Repetitive Dive


A repetitive dive refers to a dive that is performed before the complete off-gassing of residual nitrogen or other inert gases from the previous dive. This is generally within a time frame of at least 10 minutes, but no more than 12 hours after a previous dive. Off-gassing, the process by which these inert gases are eliminated from the body’s tissues, is critical to ensure diver safety and prevent decompression sickness.

Understanding Repetitive Diving

In scuba diving, gas absorption and elimination in the body is driven by pressure differences. When a diver descends, the increased pressure causes inert gases like nitrogen to dissolve in the body’s tissues. Upon ascent, these gases are slowly released or “off-gassed.” If a diver makes a repetitive dive before this off-gassing is complete, the inert gases from the previous dive are added to those of the subsequent dive, potentially increasing the risk of decompression sickness (DCS).

Risks and Safety Measures

Repetitive dives can present increased risks due to the potential for elevated inert gas levels in the body. Divers should be aware of the dangers, including decompression sickness, nitrogen narcosis, and oxygen toxicity. To manage these risks, it’s essential to follow proper diving procedures and use dive tables or dive computers, which account for residual nitrogen time (RNT). This time is added to the actual bottom time of the subsequent dive to calculate a new, total theoretical dive time.

Decompression Considerations

Decompression stops are crucial during ascent from a repetitive dive, especially when no surface interval or a short surface interval is involved. These stops allow extra time for off-gassing. The duration and depth of these decompression stops depend on various factors, such as the depth and duration of both the previous and the repetitive dives, as well as the surface interval length.

Dive Planning for Repetitive Dives

Planning repetitive dives requires considering the cumulative effect of multiple dives on the body’s inert gas load. Divers should incorporate surface interval times, which help facilitate off-gassing. Furthermore, diving best practices often suggest performing the deepest dive first when planning multiple dives in a day, to minimize the accumulation of inert gases.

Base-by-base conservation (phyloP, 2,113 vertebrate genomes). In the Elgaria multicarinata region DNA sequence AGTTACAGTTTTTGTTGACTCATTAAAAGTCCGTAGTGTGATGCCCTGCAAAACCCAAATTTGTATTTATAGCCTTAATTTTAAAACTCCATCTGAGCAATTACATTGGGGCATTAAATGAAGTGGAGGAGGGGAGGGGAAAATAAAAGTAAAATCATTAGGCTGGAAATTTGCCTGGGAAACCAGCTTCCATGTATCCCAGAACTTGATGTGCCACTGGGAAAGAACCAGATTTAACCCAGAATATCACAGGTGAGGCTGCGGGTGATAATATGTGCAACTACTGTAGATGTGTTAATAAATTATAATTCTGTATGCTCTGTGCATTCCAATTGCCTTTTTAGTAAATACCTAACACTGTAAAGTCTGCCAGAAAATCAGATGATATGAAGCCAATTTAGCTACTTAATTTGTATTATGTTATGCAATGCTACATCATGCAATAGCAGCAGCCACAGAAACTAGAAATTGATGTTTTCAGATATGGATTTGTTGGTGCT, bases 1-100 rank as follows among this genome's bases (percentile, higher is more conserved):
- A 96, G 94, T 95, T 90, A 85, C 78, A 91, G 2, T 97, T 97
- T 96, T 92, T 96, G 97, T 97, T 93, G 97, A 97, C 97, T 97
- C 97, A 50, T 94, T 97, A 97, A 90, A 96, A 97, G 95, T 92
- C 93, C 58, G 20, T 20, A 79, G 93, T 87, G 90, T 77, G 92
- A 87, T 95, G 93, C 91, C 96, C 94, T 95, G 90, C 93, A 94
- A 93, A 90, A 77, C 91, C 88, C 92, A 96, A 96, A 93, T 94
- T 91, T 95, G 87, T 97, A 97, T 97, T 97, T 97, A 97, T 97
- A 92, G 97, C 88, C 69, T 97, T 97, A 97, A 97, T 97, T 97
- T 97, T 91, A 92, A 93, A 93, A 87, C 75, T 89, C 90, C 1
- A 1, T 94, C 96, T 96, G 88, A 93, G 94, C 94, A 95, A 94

Dive Tables and Computers

Dive tables and dive computers are essential tools for managing repetitive dives. Dive tables provide pre-calculated information on no-decompression limits and necessary surface intervals for repetitive dives. Dive computers, on the other hand, offer real-time tracking of nitrogen absorption and elimination, adjusting the diver’s profile based on actual depth and time.

Training and Certification

Specialized training and certification for repetitive diving are available from recognized dive organizations. These programs cover topics such as dive planning, managing residual nitrogen, using dive tables and computers, and handling potential emergencies.

Advanced Techniques and Considerations

As divers gain experience and venture into more complex dives, such as deep diving, cave diving, or technical diving, managing repetitive dives becomes even more critical. Advanced divers often utilize various gas mixes, such as Nitrox or Trimix, which can alter the off-gassing process and thus impact the management of repetitive dives.

Special Gas Mixes

The use of enriched air Nitrox (EANx) or Trimix in repetitive diving offers certain benefits. EANx has a higher oxygen content and a lower nitrogen content than regular air, which reduces nitrogen absorption and accelerates off-gassing, thus extending no-decompression limits (NDLs). Trimix, a mixture of oxygen, nitrogen, and helium, is primarily used in deep and technical diving. Helium off-gasses faster than nitrogen, which can be advantageous in repetitive diving scenarios.

Rebreather Diving

Rebreather diving is another advanced technique that impacts repetitive diving considerations. Rebreathers recycle exhaled gas, remove carbon dioxide, and add fresh oxygen, maintaining an optimal breathing mix. This technology reduces nitrogen absorption and helps divers extend their bottom time and shorten decompression stops, making them particularly useful for repetitive diving.

Hyperbaric Medicine and Repetitive Dives

The field of hyperbaric medicine, which studies the health effects of high atmospheric pressure, has significant implications for repetitive diving. Hyperbaric chambers are used for therapeutic recompression and treatment of decompression sickness, a risk associated with repetitive diving.

Effects of Altitude and Flying

Divers must also consider the effects of altitude and flying on off-gassing after repetitive dives. Diving at altitude or flying soon after diving exposes the body to lower atmospheric pressure, which can expedite the formation of gas bubbles, leading to DCS. Divers are generally advised to wait at least 12 to 24 hours after their last dive before flying or ascending to a significantly higher altitude.

Final Thoughts

The practice of repetitive diving showcases the intricate relationship between physics, physiology, and underwater exploration. Through understanding and respecting these elements, divers can safely engage in repetitive dives, maximizing their underwater adventures. Each dive offers a unique experience, and with proper planning and caution, scuba enthusiasts can safely continue to explore and appreciate the marine world’s wonders.


Repetitive diving is a common practice among recreational and professional divers. However, it requires careful planning, understanding of decompression theory, and adherence to safety protocols to manage the risks associated with residual inert gases. With the right knowledge and tools, divers can safely enjoy the underwater world multiple times within a single day or over consecutive days.